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Conduct Disorder symptoms. How to prevent and intervene with a child with Conduct Disorder will be discussed in the following paper. Basic information about Conduct Disorder will be discussed in the first half of the paper while interventions will be discussed in the second half of the paper.
What exactly is childhood Conduct Disorder? The American Academy of Child and Adolescent Psychiatry (AACAP) describes Conduct Disorder as:
“The diagnosis of Conduct Disorder refers to a set of ongoing behavioral and emotional problems displayed by a child or adolescent who typically demonstrates little or no concern for the rights or needs of others. The behavior is clearly outside of what is considered normal or acceptable and is consistently troubling to others. What is most troubling is that many of these teenagers show little remorse, guilt or understanding of the damage and pain caused by their behavior.”
It is said that the earlier the child is diagnosed with Conduct Disorder, the worse the child’s future prognosis may be. This is why interventions to try to reduce inappropriate conduct behaviors are so important.
Different symptoms need to be present in the child’s behavior when considering a child for Conduct Disorder. Some of these symptoms are considered as: “Aggression to people and animals and is characterized by such behaviors as bullying, threatening, intimidating, fighting, cruelty to people and animals, use of a weapon and theft while confronting a victim, destruction of property characterized by fire setting or deliberately destroying others’ property, deceitfulness and theft, and a serious violation of rules such as running away or truancy before the age of thirteen and breaking curfew” (AACAP, 2010). Children with Conduct Disorder are said to have poor social relationships with people. Poor relationships with peers, teachers, parents, and others are common with children with Conduct Disorder.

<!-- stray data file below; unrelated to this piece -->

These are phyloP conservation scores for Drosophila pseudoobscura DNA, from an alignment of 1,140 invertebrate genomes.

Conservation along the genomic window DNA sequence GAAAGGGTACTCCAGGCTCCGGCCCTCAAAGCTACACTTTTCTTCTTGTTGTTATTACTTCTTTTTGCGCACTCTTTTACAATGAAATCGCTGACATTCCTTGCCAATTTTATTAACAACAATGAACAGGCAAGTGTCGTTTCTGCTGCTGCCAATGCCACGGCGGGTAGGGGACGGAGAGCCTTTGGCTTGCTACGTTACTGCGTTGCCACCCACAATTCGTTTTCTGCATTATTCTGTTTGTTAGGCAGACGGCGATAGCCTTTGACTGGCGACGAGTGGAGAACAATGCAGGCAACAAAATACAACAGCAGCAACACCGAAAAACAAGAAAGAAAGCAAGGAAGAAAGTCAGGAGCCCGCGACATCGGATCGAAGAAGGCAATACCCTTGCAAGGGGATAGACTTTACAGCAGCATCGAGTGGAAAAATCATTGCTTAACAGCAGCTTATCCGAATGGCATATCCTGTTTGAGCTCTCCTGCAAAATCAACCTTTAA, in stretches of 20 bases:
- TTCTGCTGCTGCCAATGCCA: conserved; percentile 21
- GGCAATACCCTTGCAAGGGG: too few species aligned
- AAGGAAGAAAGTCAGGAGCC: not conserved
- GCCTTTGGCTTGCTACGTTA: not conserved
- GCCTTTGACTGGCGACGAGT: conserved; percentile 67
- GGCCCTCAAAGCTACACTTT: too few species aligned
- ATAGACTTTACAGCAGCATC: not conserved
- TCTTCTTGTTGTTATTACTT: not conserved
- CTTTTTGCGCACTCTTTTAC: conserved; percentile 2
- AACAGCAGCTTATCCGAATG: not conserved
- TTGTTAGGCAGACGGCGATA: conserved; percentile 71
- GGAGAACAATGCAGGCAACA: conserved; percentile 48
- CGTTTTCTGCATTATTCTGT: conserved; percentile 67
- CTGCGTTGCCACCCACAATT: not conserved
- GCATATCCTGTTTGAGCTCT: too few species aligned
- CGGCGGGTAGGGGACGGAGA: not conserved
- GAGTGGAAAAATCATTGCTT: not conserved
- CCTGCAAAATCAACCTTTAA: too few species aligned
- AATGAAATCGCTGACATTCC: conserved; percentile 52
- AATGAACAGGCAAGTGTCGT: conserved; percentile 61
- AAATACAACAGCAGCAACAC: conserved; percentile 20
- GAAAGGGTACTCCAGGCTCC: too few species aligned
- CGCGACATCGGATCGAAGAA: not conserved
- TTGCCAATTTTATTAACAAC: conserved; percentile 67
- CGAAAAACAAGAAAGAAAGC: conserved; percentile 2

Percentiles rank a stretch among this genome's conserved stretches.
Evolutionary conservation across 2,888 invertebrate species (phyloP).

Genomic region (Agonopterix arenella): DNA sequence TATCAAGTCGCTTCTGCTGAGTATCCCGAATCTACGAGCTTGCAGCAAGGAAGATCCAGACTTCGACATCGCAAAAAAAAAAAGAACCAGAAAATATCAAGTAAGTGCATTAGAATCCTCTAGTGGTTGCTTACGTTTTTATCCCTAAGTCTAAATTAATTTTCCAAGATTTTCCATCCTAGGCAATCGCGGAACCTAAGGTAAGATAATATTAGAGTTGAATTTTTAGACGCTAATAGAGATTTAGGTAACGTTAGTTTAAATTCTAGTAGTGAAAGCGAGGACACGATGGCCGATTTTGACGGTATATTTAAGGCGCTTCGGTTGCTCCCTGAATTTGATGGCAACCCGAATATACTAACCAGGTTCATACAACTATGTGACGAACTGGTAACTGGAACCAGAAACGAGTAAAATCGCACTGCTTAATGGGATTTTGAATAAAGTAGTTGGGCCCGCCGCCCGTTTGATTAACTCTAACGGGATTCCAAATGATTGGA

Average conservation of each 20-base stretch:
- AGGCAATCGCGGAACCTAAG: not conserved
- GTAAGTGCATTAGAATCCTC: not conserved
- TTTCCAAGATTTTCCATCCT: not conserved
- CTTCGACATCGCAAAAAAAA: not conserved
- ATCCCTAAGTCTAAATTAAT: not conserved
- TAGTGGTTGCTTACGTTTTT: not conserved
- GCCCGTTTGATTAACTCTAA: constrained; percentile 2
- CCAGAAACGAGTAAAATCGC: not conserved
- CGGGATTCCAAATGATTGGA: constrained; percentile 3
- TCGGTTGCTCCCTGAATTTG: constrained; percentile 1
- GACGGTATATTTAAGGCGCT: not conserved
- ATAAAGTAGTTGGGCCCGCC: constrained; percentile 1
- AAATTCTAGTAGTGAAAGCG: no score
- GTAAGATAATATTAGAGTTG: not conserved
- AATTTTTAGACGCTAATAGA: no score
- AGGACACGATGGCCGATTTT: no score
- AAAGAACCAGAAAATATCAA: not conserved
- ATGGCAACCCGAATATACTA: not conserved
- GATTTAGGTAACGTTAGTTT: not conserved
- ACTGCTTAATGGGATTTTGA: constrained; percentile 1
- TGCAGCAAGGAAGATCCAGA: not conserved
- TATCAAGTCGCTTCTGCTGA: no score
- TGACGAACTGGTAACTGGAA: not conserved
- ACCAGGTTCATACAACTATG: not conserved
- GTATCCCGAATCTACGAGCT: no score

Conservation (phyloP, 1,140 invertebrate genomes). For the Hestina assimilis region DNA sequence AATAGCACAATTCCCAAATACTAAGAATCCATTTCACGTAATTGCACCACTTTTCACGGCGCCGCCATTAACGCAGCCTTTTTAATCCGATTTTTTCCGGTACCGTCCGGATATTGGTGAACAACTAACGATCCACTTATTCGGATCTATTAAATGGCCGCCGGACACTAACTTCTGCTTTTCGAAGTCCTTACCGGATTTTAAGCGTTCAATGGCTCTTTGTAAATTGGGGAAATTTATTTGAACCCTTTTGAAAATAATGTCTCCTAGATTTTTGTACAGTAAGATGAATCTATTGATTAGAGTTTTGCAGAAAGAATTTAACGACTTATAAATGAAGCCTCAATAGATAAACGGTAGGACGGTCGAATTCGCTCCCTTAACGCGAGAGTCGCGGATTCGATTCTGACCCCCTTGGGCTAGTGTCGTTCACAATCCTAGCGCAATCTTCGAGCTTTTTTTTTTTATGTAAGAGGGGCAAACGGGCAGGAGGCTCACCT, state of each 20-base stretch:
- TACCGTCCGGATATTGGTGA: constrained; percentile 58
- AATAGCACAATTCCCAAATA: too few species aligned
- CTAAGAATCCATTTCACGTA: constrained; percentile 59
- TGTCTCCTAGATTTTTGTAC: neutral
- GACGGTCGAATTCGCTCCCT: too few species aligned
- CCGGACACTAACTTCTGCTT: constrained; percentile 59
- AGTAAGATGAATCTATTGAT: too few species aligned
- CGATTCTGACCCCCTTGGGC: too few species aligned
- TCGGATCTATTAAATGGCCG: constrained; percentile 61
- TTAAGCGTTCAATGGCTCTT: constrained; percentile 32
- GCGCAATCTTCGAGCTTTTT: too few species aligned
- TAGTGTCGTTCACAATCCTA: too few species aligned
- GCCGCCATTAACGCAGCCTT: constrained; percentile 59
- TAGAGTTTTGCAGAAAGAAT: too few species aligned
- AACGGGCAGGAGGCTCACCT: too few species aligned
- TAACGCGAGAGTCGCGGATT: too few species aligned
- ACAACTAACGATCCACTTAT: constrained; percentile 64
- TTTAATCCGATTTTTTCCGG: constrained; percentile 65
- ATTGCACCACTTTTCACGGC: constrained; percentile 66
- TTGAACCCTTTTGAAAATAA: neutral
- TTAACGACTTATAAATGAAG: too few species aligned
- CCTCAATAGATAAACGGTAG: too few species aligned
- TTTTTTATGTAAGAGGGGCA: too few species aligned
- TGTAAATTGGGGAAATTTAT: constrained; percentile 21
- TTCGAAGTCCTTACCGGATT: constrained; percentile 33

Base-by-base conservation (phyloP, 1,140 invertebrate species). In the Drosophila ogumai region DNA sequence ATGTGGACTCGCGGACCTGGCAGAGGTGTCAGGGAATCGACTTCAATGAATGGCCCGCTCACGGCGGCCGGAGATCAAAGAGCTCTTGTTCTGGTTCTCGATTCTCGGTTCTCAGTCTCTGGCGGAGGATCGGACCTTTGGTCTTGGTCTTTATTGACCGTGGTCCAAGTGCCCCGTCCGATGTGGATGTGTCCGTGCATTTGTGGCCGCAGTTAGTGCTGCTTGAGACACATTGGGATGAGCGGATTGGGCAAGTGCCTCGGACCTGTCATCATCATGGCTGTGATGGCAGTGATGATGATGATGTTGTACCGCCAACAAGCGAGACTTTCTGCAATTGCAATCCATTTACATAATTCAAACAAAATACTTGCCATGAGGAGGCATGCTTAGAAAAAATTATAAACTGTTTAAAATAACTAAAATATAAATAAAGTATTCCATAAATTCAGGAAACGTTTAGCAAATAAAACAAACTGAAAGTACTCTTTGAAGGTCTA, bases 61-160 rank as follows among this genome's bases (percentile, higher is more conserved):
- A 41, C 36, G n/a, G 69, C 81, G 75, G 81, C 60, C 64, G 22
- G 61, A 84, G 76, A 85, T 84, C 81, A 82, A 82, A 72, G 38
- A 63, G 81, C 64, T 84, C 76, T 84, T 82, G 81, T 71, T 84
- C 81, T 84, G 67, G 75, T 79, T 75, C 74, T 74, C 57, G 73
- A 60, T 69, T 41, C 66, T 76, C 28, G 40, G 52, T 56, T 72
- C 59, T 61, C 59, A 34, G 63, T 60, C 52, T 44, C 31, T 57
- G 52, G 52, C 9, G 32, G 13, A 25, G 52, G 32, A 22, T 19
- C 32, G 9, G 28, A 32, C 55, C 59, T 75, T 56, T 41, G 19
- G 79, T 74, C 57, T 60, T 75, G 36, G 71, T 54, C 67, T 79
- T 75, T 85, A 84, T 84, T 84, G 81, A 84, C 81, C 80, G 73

A common theme by adults is to think that a child with Conduct Disorder is a “bad” child or “bad apple” and they are just “acting out.” Children with Conduct Disorder can have many factors that contribute to the disorder that are not the child’s fault. “Many factors may contribute to a child developing Conduct Disorder, including brain damage, child abuse, genetic vulnerability, school failure, and traumatic life experiences” (AACAP, 2010). Neglect and poor parenting are also considered factors for the reason for childhood Conduct Disorder. These are serious, unfortunate occurrences that can affect the child and create a possible Conduct Disorder in the child.
Just how prevalent is Conduct Disorder in children today? A study by Puckering (2009) found that “disruptive behavior disorders are identified in 6.9% of boys and 2.8% of girls between 5 and 10 years old, and 8.1% for boys and 5.1% of girls between 11 and 16.” “Conduct Disorder has a prevalence of 7% in boys and 3% in girls, and is believed to be the most common childhood psychiatric disorder” (Broadhead et al, 2009). This is a rate that is way too high, and interventions need to be implemented to reduce these staggering statistics.
There are many different interventions proposed for children with Conduct Disorder. The intervention will depend on the specific scenario and on the specific child. Not every child is the same; therefore the same intervention will not work for every child.
Parental training programs can be very beneficial for the child and the parents dealing with their child’s Conduct Disorder behaviors. “Group-based parenting training/education programs are recommended for the management of children with Conduct Disorders, with individual programs only being used if there were particular difficulties in engaging parents or if the family’s needs were “too complex”” (Puckering, 2009).